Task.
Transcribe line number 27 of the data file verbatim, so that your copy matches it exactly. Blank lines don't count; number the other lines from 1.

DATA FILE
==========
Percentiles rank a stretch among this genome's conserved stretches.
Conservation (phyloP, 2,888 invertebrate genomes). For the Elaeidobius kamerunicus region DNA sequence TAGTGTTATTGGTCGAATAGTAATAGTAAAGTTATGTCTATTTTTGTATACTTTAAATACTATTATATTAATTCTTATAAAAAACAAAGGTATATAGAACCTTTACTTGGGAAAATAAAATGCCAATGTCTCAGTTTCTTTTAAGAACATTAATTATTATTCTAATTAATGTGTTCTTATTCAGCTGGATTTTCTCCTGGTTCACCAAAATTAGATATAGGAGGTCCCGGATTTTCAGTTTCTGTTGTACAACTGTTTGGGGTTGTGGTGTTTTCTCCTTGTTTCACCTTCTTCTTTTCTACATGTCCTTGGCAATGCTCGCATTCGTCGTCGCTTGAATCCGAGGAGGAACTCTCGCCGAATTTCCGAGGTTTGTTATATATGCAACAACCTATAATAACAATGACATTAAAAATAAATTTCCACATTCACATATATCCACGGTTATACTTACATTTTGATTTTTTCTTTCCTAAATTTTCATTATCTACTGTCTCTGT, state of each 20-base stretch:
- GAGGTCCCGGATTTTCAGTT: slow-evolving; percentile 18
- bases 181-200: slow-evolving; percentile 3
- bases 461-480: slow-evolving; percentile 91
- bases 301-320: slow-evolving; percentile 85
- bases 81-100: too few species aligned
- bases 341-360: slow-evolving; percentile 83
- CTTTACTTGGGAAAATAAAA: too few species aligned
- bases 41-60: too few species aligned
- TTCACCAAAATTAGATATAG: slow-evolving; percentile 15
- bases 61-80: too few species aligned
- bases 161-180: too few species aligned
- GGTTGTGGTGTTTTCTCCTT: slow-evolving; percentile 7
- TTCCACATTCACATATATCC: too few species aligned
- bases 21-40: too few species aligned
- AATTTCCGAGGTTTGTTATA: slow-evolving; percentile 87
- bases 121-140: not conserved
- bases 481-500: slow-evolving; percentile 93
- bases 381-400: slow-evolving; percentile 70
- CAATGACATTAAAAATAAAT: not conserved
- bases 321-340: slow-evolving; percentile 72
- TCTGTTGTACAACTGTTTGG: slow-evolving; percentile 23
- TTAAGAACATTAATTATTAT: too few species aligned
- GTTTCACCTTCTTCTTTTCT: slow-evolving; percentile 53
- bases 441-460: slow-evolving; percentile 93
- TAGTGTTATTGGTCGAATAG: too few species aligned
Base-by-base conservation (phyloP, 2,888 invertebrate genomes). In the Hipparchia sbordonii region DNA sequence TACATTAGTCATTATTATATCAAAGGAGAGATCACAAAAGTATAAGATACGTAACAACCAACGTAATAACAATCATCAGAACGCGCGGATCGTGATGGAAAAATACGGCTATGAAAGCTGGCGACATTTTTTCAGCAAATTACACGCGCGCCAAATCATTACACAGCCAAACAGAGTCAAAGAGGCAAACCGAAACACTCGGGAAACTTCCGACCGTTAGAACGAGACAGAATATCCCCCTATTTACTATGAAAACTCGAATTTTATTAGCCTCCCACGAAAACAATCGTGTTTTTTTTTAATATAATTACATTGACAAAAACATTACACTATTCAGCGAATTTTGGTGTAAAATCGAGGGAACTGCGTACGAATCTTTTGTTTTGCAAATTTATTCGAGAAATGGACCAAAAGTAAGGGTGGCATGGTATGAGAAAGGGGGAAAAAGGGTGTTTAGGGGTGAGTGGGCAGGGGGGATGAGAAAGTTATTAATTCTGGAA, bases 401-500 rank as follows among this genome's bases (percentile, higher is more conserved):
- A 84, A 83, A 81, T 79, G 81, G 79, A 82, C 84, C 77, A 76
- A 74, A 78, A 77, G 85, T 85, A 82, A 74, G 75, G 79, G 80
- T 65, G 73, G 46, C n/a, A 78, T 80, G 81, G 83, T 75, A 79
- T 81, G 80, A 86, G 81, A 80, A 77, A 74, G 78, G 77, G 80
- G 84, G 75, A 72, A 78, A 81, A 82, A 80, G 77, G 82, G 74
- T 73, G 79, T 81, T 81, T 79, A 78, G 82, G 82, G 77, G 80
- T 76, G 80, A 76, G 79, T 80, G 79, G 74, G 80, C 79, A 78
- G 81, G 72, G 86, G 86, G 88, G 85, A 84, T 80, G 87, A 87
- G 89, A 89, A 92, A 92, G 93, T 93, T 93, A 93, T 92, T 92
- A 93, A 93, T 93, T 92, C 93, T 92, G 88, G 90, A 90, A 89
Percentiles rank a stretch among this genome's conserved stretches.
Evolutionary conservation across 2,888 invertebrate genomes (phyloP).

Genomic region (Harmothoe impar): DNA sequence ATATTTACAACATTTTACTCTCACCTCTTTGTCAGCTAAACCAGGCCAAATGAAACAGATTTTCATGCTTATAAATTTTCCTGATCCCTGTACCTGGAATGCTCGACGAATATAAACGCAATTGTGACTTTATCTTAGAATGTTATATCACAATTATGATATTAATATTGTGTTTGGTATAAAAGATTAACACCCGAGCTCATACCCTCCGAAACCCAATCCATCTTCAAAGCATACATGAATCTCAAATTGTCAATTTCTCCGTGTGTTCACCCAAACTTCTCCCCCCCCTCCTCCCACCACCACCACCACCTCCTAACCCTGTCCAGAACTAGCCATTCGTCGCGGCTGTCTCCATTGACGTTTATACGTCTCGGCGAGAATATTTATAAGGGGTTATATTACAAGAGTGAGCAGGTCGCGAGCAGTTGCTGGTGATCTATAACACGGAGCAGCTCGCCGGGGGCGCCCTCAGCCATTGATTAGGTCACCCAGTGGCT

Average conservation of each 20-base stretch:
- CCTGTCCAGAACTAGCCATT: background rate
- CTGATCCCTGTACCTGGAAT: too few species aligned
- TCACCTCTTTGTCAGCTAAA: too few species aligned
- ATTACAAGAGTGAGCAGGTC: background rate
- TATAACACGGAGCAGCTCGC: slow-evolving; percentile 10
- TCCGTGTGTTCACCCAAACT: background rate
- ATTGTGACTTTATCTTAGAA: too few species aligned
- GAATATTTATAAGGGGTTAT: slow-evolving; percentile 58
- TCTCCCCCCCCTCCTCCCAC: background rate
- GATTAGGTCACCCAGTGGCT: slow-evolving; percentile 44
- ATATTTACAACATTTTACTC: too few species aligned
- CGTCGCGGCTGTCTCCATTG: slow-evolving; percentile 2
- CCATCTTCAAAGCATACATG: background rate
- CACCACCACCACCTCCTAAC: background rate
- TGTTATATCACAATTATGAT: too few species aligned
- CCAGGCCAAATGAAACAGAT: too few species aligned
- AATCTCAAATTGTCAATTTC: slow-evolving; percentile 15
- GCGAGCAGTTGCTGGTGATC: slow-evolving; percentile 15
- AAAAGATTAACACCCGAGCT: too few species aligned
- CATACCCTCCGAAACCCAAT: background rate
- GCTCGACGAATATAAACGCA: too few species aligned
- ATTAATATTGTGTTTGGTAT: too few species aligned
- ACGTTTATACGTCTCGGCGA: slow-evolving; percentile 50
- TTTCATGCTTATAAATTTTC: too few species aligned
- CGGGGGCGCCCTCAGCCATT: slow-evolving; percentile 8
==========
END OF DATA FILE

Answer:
- TAGTGTTATTGGTCGAATAG: too few species aligned